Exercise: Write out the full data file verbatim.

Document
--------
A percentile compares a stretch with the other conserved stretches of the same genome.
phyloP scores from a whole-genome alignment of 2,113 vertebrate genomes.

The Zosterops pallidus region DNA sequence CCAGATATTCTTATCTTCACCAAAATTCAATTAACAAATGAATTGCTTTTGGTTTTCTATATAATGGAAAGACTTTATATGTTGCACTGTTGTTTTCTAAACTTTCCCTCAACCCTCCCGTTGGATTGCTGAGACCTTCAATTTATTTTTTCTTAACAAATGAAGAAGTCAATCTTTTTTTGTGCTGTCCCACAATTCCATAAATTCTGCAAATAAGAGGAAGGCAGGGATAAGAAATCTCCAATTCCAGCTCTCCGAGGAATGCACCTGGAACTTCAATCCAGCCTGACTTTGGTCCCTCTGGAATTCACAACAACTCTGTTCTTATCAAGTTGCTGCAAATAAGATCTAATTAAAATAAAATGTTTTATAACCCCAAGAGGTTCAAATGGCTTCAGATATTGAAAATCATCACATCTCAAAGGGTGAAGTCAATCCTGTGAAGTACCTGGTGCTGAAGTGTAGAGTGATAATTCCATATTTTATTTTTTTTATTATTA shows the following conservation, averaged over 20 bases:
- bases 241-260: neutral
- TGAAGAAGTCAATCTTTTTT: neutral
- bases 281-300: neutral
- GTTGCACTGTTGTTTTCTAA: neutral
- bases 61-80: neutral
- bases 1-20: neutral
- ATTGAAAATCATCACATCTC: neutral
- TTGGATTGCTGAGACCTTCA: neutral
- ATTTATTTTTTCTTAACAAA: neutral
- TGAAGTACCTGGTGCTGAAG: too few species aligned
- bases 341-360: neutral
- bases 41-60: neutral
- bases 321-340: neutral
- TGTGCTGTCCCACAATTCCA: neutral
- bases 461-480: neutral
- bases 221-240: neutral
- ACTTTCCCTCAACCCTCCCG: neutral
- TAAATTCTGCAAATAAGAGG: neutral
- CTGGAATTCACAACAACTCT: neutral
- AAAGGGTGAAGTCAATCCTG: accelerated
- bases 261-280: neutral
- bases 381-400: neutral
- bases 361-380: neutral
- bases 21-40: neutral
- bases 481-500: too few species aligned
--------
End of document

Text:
A percentile compares a stretch with the other conserved stretches of the same genome.
phyloP scores from a whole-genome alignment of 2,113 vertebrate genomes.

The Zosterops pallidus region DNA sequence CCAGATATTCTTATCTTCACCAAAATTCAATTAACAAATGAATTGCTTTTGGTTTTCTATATAATGGAAAGACTTTATATGTTGCACTGTTGTTTTCTAAACTTTCCCTCAACCCTCCCGTTGGATTGCTGAGACCTTCAATTTATTTTTTCTTAACAAATGAAGAAGTCAATCTTTTTTTGTGCTGTCCCACAATTCCATAAATTCTGCAAATAAGAGGAAGGCAGGGATAAGAAATCTCCAATTCCAGCTCTCCGAGGAATGCACCTGGAACTTCAATCCAGCCTGACTTTGGTCCCTCTGGAATTCACAACAACTCTGTTCTTATCAAGTTGCTGCAAATAAGATCTAATTAAAATAAAATGTTTTATAACCCCAAGAGGTTCAAATGGCTTCAGATATTGAAAATCATCACATCTCAAAGGGTGAAGTCAATCCTGTGAAGTACCTGGTGCTGAAGTGTAGAGTGATAATTCCATATTTTATTTTTTTTATTATTA shows the following conservation, averaged over 20 bases:
- bases 241-260: neutral
- TGAAGAAGTCAATCTTTTTT: neutral
- bases 281-300: neutral
- GTTGCACTGTTGTTTTCTAA: neutral
- bases 61-80: neutral
- bases 1-20: neutral
- ATTGAAAATCATCACATCTC: neutral
- TTGGATTGCTGAGACCTTCA: neutral
- ATTTATTTTTTCTTAACAAA: neutral
- TGAAGTACCTGGTGCTGAAG: too few species aligned
- bases 341-360: neutral
- bases 41-60: neutral
- bases 321-340: neutral
- TGTGCTGTCCCACAATTCCA: neutral
- bases 461-480: neutral
- bases 221-240: neutral
- ACTTTCCCTCAACCCTCCCG: neutral
- TAAATTCTGCAAATAAGAGG: neutral
- CTGGAATTCACAACAACTCT: neutral
- AAAGGGTGAAGTCAATCCTG: accelerated
- bases 261-280: neutral
- bases 381-400: neutral
- bases 361-380: neutral
- bases 21-40: neutral
- bases 481-500: too few species aligned